Did you hear about (or more importantly see the YouTube video) of the United Breaks Guitar song and story? Here’s how the Vanno blog sums it up:
Social media marketers (all 100 million of them, if my Twitter count is correct) are bending over backward to congratulate themselves on the effect the 4M YouTube views of a song about a broken guitar had on United Airlines. Some social media PR types are touting the enormous brand damage done by the incident, and a journalist at the UK Times Online has even connected a 10% drop in United’s stock price with the spread of the YouTube video.
In the last few weeks, this question about the impact of this video on the United stock price has been quite a fun debate. Here’s how Vanno continues on the topic:
So let’s put the United 10% stock price claim to bed first. If you look at other airline stocks on July 10 (the low point immediately after the YouTube guitar video release) you’ll see price drops for Delta, American, Continental and even Southwest. All the drops occurred on small trading volumes, and were followed by a quick recovery. Moreover, United’s stock (UAUA) had fallen by over 100% in the previous month, and day-to-day variations of 25% or more were common. It is, after all, a very low-priced stock in a brutal industry during volatile financial times. In fact, the average day-to-day variance in UAUA price is more than 10% in the period shown in the graph above!
Let me first say that I’m not convinced that “social media” can take credit for anything in particular. But we know for a fact that any number of things can affect stock pricing. We’ve seen it happen numerous times and long before social media is a thing.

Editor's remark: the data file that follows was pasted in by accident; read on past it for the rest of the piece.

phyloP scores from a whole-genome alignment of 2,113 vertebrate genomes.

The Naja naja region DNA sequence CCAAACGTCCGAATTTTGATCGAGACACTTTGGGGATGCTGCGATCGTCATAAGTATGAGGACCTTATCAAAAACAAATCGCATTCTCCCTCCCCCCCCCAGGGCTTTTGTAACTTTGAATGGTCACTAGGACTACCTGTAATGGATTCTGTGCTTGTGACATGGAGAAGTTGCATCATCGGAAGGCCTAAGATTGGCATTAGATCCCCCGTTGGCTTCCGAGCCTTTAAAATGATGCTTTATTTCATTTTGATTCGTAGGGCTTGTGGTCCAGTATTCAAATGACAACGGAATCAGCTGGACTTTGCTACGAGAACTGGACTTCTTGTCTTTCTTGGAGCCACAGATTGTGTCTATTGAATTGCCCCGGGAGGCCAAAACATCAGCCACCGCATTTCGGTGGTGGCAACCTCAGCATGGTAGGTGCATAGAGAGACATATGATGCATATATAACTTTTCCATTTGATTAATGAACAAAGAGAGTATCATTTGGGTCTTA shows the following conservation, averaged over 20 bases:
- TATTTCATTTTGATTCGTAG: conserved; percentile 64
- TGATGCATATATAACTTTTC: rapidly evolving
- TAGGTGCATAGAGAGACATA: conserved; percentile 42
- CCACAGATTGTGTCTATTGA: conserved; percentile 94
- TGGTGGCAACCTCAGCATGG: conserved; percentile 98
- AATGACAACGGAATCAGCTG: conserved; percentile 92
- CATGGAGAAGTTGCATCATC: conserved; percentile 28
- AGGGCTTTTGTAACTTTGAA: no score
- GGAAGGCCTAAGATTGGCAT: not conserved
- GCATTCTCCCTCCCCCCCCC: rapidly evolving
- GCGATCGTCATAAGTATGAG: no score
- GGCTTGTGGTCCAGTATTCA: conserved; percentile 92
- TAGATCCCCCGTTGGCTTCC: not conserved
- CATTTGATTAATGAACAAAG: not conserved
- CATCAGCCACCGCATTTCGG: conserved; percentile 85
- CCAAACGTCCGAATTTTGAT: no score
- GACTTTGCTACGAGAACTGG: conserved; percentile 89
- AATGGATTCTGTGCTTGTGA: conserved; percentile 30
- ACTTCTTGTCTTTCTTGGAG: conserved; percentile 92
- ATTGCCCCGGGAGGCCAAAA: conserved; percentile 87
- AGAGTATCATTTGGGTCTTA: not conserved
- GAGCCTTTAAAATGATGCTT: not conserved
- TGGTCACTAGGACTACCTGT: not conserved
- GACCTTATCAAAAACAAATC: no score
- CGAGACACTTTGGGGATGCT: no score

Having received phone calls from CEOs who have read a random blog post and been motivated to react or respond, you’d be surprised what makes it to the board room. Which is why I flat out disagree with this point from the Vanno blog:
United may have made a belated attempt to assuage the offended customer/musician, but I seriously doubt very many executive cycles or board moments were dedicated to the incident – despite all the social media navel-gazing.
Sorry, but wrong. When news cycles start picking up stories, execs spend cycles on them. Period. And with 4+ million views of this video, tell me how this issue didn’t come up in the United offices?
That said, I would have to wonder about this same point:
It’s not like the guitar story somehow broke a pattern of behavior on the part of United, or the 4M YouTube views changed the direction of customer perceptions.
Would this cause United to change the way they do business? Probably a yes and a no answer. Yes, everything adds up over time. Even companies like United have to reach the bottom at some point. These types of stories add up, although impact may not be seen or felt instantly.
And when sites like Orbitz and Travelocity make it just as fast to select American or Delta rather than United when booking your trips, 4 million people have another reason to skip United. In a business with tight margins and spiraling revenue, literally everything helps and everything hurts.
It’s not as simple as saying “social media dropped United’s stock price 10%”, but to blow off the impact of 4 million people seeing negative brand impressions is to blow of the overall concept of marketing generally. Any time you discount something as big as the concept of marketing, you’re probably not paying enough attention to the issue at hand.